BANGOR — As if 14 days of dealing with the most devastating storm to hit Maine in decades were not enough, emergency workers and public works and power crews were back at it Tuesday dealing with a powerful snowstorm that dropped up to 10 inches of snow on parts of the state.
The amount of moisture in the snowfall combined with 20-degree temperatures to make for “unbelievably slippery” road conditions for commuters Tuesday night.
The snow turned Interstate 95 into a skating rink, according to officials dealing with the dozens of accidents late in the afternoon.
One police dispatcher in Penobscot County quipped, “I think we’ve had 1,543” accidents. “It’s just unbelievable out there.”
In Bangor more than 30 accidents occurred in a 2 1/2-hour period, prompting the Police Department to hold over its daytime crew into the evening to aid in the accident response effort. Traffic near the Joshua Chamberlain Bridge in Brewer was chaotic as cars slipped and slid through the Wilson Street intersection.
Making the situation worse were the high snowbanks that narrowed some roadways to one lane.
Bangor Police Department ordered all parked cars off public roads in the city by 6 p.m. to allow room for public works snowplows that were having a difficult time maneuvering the narrow streets of the city.
Just as some of the remaining customers in eastern Maine were getting their electricity back after the ice storm, power once again flickered and in some cases went out.
Power outages were reported in the Glenburn and Exeter areas, on outer Broadway in Bangor and near Machias.
“There is a heightened sensitivity out there, causing people to go `Uh-oh, here we go again,”‘ said Bill Cohen, spokesman for Bangor Hydro-Electric Co., speaking on a local radio station. “But I just called into the office and our transmission systems are fine. … These outages that are occurring now are normal under these snow conditions.”
Cohen said utility trucks would be dispatched to outages caused by the snowstorm and power should be restored relatively quickly.
The power crews responding to Tuesday night’s outages have had no chance to rest up from their 14-day effort to restore power to customers who were blacked out by the ice storm, Cohen said.
Snow fell steadily in Bangor throughout the day, picking up in intensity by the midafternoon.
Eric Sinsabaugh of the National Weather Service said the snow was not unexpected and that despite the heavy snowfall, Maine still missed the heart of the huge storm system that “was way off to the south.”
“What you’re getting in Bangor is the wraparound moisture from that system,” he said.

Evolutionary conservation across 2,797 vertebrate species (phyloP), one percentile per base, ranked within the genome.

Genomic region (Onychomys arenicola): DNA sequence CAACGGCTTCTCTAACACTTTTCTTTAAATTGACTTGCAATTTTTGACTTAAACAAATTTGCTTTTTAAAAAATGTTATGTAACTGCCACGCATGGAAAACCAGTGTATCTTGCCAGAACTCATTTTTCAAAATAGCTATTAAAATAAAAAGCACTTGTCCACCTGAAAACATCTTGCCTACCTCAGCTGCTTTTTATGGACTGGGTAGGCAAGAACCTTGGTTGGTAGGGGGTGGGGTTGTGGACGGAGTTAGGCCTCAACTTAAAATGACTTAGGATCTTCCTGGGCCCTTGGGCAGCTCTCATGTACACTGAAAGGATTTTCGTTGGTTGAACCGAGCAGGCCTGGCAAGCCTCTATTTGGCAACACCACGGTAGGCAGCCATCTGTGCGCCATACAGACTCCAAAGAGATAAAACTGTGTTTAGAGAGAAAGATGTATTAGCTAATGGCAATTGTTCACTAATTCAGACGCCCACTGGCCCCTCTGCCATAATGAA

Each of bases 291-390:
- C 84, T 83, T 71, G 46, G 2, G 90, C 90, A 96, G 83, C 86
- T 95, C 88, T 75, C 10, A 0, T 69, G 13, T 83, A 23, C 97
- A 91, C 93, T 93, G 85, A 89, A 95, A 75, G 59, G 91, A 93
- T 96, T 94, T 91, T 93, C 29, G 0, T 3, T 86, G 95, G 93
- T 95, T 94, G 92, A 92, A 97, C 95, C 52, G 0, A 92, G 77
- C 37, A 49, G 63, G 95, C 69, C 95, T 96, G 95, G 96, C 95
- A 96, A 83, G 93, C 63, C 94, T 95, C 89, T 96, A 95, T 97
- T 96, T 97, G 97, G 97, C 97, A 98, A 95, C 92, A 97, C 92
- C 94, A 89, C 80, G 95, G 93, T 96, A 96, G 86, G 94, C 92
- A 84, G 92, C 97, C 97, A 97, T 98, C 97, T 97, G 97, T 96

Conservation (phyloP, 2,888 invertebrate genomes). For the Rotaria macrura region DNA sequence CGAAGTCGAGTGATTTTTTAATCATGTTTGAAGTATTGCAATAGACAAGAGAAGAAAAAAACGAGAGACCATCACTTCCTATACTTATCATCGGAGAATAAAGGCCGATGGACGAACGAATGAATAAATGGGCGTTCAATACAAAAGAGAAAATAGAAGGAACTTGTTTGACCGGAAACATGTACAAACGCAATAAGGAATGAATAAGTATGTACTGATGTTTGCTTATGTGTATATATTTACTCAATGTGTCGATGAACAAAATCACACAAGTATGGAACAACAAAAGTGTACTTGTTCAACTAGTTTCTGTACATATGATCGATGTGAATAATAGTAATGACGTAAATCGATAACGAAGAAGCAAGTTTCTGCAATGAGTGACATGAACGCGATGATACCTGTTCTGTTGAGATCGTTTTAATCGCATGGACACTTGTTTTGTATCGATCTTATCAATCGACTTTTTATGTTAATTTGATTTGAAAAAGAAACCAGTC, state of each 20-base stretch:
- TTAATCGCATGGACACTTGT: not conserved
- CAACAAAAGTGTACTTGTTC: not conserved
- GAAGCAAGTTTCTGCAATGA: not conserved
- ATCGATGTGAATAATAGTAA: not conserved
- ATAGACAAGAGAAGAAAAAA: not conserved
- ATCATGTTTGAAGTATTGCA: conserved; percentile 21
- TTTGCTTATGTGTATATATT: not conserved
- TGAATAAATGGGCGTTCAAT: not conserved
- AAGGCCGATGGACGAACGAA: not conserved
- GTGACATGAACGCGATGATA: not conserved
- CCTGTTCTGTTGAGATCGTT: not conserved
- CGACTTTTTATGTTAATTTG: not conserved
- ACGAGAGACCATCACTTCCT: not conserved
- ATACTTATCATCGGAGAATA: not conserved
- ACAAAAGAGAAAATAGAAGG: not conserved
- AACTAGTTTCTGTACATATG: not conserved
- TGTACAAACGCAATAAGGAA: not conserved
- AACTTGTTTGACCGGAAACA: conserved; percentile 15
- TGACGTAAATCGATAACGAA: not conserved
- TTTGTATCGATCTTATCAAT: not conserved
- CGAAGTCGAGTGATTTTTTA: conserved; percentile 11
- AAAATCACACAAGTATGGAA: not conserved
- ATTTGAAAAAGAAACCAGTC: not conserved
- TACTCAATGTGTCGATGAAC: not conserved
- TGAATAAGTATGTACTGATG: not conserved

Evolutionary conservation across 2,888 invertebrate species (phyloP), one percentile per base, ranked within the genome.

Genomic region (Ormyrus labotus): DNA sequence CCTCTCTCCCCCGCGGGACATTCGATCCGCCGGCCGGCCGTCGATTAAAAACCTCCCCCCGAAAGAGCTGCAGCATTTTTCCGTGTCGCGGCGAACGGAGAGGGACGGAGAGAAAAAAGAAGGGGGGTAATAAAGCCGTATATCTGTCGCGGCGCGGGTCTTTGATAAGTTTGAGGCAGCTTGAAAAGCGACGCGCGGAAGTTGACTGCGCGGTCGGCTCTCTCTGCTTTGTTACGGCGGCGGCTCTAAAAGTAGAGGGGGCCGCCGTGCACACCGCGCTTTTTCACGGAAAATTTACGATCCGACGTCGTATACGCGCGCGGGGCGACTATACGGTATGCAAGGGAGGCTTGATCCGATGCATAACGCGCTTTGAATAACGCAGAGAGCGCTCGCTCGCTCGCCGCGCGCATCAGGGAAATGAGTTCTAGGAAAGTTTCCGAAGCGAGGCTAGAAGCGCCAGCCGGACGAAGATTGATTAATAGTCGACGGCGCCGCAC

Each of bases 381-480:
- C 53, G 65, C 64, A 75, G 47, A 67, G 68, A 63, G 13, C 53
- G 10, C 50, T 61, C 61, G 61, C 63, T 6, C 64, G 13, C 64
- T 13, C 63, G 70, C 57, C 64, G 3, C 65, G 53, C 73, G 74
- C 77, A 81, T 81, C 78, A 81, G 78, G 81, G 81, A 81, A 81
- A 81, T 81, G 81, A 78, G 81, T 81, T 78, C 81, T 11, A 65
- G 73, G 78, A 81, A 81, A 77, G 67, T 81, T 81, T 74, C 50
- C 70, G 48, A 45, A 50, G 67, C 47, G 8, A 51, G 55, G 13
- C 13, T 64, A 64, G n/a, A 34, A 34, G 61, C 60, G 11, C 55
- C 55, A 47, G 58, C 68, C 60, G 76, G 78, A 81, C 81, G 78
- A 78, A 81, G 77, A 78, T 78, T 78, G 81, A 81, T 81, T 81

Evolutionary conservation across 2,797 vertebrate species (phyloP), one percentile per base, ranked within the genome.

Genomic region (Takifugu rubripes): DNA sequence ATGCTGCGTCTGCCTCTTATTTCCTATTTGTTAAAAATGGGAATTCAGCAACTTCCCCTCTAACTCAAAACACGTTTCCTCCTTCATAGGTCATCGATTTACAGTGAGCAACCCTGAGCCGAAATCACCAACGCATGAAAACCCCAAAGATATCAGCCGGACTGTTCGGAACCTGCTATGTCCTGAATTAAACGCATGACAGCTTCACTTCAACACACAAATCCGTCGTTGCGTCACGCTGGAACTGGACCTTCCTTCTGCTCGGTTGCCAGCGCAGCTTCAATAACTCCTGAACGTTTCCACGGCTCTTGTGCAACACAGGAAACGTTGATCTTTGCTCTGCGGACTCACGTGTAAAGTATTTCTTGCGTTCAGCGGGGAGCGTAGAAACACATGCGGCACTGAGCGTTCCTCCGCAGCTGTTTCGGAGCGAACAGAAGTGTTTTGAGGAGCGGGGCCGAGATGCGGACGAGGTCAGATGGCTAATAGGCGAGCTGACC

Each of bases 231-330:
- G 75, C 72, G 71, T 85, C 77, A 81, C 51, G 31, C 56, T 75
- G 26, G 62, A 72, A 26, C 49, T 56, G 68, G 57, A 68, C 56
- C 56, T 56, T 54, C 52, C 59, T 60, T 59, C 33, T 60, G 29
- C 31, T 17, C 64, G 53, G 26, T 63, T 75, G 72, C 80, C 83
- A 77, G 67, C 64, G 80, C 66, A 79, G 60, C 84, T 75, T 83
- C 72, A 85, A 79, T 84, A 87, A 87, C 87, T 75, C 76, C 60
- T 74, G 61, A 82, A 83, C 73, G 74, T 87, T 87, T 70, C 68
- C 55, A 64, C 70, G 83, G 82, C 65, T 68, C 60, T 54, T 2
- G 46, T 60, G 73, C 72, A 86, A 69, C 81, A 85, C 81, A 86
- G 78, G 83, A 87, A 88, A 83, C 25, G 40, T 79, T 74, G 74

John Russell of Bangor Public Works said the biggest problem the city’s crews were facing was getting the huge city plows down the narrowed streets.
“There is so much snow on the side of the roads that it’s difficult for these plows to get around if there are cars parked on the roads,” Russell said.
Slushy driving conditions Tuesday caused two trucks to leave the road in Newport.
Greydon Turner, 52, of St. Albans lost control in the slush on the Williams Road while driving a Chevrolet pickup. The truck left the road and struck a pole, damaging the left side of the vehicle. Turner was wearing a seat belt and was not injured.
Later in the day, Sidney Beem, 48, of Stetson lost control of a tractor-trailer hauling logs on the Stetson Road. Beem struck a pole, snapping it in half and knocking out power temporarily. Crews from Central Maine Power stood by for two hours waiting to make repairs, according to Newport Police Chief James Ricker.
In Camden, slippery roads during rush hour kept police and rescue personnel busy and were responsible for more than $40,000 in damage to cars.
Patrolman Randy Gagne said things were pretty quiet Tuesday afternoon when suddenly the temperature dropped and all hell broke loose.
“It was hellacious,” Gagne said Tuesday. “I don’t know if we were the only town that froze over, but we sure had a lot of accidents all at once.”
The havoc began at approximately 4 p.m. on Route 1 near Camden Hills State Park when Jordan Parker, 16, of Camden lost control of his 1990 Subaru wagon while heading north and skidded into two southbound vehicles.
Five of the six occupants in the three separate cars were taken to the Penobscot Bay Medical Center in Rockport. They were treated and observed for minor injuries and then released.
All three vehicles were demolished. Gagne attributed the accident to driver inexperience and “extremely hazardous road conditions.”